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Viking Modular SATADIMM Review


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#1 Brian

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Posted 17 November 2010 - 01:12 PM

An aspect of solid state drives that is being explored more recently is the number of form factors into which you can fit them. While mechanical hard disks have a very specific set of dimensions they need to fit into, SSDs have no such problems. The 2.5 SSDs that we get today are really only in that form factor because that's what our machines have largely standardized to, but as Apple's recent MacBook Air refresh has proven, you can fit an SSD pretty much anywhere these days. So it is with Viking Modular's new SATADIMM SSD drive.

Full Review

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#2 [ETA]MrSpadge

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Posted 17 November 2010 - 03:35 PM

I think it's really cool that manufacturers are looking into alternative ways to make good use of SSDs and are exploring new form factors.

An SSD integrated onto a notebook motherboard plus a conventional 2.5" HDD would be nice. And there's still the topic of Flash DIMMs / upgradeable SSDs. Could go onto ATX motherboards as well.

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#3 geshel

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Posted 17 November 2010 - 11:01 PM

Well, agreed that it's cool they're looking at alternate form factors.

But. . .bleh! It takes up a DIMM space and still has a crippling SATA interface on it. To use more than a couple you still need an HBA, so there goes a PCIe slot. Why not just get a PCIe flash card instead?

The reason enterprise mobos have lots of DIMM slots is so you can stuff them full of RAM!

/crankiness

#4 Brian

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Posted 18 November 2010 - 01:35 PM

Hah, never / the crankiness ;)

It's a cool form factor and I view it as a proof of concept. If there's market adoption/demand, I'm sure Viking Modular will work on different iterations to suit the market. I just wish they were available in retail, I see some potential for the enthusiast market to have some fun with these in micro/custom builds.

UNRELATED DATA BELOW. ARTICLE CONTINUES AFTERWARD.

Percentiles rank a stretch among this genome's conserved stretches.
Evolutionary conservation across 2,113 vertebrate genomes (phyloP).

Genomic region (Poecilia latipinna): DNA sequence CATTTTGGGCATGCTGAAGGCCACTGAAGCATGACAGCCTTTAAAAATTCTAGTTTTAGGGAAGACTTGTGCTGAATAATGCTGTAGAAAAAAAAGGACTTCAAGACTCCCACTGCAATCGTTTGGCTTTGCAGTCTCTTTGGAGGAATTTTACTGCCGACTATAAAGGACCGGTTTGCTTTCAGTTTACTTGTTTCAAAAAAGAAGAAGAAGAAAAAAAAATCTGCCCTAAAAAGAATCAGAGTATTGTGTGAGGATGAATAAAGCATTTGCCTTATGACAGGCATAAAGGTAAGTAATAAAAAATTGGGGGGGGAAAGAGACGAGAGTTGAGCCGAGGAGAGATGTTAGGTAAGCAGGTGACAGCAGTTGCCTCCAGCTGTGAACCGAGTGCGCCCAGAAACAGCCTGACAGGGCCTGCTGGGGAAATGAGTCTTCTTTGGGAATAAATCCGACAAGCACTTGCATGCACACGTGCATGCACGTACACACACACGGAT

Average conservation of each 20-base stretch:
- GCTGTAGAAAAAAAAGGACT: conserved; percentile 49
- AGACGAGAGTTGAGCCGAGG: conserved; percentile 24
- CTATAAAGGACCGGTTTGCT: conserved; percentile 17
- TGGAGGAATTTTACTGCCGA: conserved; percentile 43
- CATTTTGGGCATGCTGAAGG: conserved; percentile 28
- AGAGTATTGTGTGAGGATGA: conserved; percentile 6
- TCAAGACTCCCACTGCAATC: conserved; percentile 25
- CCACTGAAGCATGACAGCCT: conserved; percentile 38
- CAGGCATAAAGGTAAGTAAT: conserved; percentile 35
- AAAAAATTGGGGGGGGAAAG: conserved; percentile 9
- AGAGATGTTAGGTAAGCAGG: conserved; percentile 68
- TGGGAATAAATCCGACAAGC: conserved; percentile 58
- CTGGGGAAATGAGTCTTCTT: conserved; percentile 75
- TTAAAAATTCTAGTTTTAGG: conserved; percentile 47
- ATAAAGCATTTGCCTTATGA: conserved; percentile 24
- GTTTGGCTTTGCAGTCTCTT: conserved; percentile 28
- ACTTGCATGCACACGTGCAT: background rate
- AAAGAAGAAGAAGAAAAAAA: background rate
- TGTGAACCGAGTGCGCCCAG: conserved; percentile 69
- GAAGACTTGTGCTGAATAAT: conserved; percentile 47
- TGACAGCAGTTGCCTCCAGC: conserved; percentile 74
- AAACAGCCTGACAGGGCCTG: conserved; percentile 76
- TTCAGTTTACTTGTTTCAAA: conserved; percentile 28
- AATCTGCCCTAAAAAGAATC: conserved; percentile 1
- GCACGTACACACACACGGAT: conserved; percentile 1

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#5 Myself248

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Posted 20 November 2010 - 03:39 PM

Viking Modular's new SATADIMM SSD drive.
Full Review

You didn't even mention the most interesting/important feature of the drive! On the power daughterboard sits a big fat capacitor, a chunk of a farad. Plugging the write hole, saving your data in the event of a power hiccup!

The SF15xx controllers seem to expect this backup cap, and the SF12xx do not, though many of the 12xx boards have pads for one, and I wonder whether a solder-savvy user could add one, and what other tweaks would be needed to enable its use.

Has anyone done write-as-power-fails tests with these drives to see how they cope? A multichannel scope trace, showing Vin, Vcap, Vcc, _RESET, and a few chip-select lines could be spectacular viewing material. Plus, of course, attempting to read the data after powering back up. The trick would be repeatable sequencing of the write request and the power failure across dozens of tests and potentially dozens of victims drives.

#6 TSullivan

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Posted 21 November 2010 - 02:50 PM

You didn't even mention the most interesting/important feature of the drive! On the power daughterboard sits a big fat capacitor, a chunk of a farad. Plugging the write hole, saving your data in the event of a power hiccup!

The SF15xx controllers seem to expect this backup cap, and the SF12xx do not, though many of the 12xx boards have pads for one, and I wonder whether a solder-savvy user could add one, and what other tweaks would be needed to enable its use.

Has anyone done write-as-power-fails tests with these drives to see how they cope? A multichannel scope trace, showing Vin, Vcap, Vcc, _RESET, and a few chip-select lines could be spectacular viewing material. Plus, of course, attempting to read the data after powering back up. The trick would be repeatable sequencing of the write request and the power failure across dozens of tests and potentially dozens of victims drives.


Yea the cap is pretty interesting, and from its cousin we tested (100GB model in standard form factor) it kept the drive powered for about 2-3 seconds after losing power.



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